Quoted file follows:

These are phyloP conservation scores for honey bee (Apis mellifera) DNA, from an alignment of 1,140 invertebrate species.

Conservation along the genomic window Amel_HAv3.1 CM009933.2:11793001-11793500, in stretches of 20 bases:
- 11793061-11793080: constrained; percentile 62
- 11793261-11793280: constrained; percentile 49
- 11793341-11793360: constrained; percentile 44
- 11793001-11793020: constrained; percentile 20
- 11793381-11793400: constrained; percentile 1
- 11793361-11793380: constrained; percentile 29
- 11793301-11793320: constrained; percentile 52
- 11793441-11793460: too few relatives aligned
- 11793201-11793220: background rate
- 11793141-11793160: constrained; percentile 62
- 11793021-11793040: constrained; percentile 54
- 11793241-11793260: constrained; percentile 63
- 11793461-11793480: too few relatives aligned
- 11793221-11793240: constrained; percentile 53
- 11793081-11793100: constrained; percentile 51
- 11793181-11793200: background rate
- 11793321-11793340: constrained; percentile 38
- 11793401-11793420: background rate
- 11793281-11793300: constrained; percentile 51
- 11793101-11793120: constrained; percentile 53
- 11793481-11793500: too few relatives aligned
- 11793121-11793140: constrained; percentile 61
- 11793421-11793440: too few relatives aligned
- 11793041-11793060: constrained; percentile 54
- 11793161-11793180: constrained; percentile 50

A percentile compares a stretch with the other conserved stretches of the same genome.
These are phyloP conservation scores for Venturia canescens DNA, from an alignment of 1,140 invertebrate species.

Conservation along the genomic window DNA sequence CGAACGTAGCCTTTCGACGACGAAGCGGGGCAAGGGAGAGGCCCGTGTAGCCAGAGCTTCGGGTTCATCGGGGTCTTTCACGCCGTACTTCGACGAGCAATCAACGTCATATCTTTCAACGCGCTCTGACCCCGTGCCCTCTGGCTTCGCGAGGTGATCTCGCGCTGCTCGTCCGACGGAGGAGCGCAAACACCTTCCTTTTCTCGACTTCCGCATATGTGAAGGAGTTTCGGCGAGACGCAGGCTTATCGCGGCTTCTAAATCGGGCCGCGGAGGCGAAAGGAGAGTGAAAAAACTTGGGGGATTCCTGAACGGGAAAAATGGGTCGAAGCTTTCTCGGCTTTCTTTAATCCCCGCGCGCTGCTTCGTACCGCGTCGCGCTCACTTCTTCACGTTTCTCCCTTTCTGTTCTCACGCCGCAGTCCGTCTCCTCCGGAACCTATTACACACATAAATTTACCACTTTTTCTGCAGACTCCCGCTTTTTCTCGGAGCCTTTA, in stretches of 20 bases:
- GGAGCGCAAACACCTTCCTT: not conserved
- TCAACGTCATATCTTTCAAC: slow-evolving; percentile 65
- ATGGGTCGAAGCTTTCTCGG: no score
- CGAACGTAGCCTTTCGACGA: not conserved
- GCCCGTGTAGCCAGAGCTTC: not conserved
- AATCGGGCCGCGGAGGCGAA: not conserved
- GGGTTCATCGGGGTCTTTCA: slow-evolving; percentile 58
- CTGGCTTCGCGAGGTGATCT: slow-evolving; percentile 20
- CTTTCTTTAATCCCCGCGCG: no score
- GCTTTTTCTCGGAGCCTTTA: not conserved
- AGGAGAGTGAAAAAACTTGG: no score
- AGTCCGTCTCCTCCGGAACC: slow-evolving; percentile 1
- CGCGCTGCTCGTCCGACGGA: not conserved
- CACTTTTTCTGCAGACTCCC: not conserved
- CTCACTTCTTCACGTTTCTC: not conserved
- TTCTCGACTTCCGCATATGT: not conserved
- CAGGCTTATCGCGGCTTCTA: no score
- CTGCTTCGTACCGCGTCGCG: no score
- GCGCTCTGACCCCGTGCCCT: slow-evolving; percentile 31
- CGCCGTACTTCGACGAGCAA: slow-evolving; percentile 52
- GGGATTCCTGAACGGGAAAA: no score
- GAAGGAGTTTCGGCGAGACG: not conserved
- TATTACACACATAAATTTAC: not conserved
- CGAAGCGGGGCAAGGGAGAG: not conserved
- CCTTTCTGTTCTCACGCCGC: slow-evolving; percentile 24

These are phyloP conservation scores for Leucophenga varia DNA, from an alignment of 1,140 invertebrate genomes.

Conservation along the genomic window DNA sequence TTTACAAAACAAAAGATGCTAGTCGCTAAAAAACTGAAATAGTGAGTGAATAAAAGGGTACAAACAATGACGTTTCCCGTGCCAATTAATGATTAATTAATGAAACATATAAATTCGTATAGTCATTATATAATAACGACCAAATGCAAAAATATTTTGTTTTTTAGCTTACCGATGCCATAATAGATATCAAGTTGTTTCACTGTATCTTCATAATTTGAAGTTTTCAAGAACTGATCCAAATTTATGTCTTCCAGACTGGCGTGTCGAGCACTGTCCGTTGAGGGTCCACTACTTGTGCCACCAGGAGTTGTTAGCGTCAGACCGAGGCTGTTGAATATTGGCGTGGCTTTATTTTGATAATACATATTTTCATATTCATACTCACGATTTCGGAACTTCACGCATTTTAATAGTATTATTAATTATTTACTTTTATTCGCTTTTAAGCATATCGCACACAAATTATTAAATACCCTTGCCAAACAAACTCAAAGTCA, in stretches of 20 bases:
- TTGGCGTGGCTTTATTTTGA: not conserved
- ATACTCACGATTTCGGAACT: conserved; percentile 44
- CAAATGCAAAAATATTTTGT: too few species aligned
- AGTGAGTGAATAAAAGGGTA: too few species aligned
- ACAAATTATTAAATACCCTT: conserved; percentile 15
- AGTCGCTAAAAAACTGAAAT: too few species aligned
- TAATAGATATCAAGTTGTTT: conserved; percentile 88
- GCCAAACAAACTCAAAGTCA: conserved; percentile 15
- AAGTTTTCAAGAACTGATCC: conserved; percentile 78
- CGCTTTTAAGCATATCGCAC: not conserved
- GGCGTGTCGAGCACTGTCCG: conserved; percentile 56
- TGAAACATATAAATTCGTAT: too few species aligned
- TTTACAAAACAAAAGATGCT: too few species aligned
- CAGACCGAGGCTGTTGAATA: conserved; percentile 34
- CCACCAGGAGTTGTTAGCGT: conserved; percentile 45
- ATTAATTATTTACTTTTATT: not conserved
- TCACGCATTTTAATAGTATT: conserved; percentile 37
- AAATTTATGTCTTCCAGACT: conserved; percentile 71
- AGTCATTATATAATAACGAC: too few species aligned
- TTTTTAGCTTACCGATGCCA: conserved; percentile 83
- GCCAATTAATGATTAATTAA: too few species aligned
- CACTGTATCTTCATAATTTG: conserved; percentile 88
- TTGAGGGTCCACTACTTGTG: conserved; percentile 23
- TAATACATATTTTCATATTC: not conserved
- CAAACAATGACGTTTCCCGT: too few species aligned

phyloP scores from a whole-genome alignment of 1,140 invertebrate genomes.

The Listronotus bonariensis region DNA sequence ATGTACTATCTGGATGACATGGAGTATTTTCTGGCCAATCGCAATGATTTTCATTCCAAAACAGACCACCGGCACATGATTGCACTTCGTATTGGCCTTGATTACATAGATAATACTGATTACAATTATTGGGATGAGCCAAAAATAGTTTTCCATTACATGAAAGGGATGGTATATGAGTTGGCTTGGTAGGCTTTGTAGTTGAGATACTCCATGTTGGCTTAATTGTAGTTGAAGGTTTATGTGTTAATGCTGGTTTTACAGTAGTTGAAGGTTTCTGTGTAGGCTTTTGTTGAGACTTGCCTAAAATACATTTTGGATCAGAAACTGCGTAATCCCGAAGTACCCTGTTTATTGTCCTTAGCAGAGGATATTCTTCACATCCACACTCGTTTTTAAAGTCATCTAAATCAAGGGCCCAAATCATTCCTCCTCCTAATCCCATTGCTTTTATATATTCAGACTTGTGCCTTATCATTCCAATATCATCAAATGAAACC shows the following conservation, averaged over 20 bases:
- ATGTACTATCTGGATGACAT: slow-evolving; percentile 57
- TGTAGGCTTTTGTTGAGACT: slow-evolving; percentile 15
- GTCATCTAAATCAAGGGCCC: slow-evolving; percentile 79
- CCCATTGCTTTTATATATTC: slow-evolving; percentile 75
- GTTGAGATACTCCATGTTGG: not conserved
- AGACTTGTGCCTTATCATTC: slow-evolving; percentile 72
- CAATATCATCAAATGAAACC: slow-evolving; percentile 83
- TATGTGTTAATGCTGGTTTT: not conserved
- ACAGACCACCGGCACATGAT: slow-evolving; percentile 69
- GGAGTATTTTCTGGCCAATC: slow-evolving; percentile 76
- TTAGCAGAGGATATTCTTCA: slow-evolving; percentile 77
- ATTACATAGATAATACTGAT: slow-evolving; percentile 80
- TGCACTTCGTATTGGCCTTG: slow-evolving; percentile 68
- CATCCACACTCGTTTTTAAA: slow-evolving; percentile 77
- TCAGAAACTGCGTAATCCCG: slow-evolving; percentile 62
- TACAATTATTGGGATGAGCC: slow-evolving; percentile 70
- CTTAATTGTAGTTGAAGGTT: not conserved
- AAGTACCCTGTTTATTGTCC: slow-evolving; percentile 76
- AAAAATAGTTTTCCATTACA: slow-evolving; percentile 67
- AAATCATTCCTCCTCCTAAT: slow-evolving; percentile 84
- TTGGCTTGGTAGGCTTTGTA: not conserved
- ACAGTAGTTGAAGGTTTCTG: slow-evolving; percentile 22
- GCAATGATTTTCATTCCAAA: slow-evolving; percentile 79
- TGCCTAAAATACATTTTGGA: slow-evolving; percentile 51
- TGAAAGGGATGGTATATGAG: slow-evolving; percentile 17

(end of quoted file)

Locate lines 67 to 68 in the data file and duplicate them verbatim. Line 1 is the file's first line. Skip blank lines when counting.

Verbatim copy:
- CGCTTTTAAGCATATCGCAC: not conserved
- GGCGTGTCGAGCACTGTCCG: conserved; percentile 56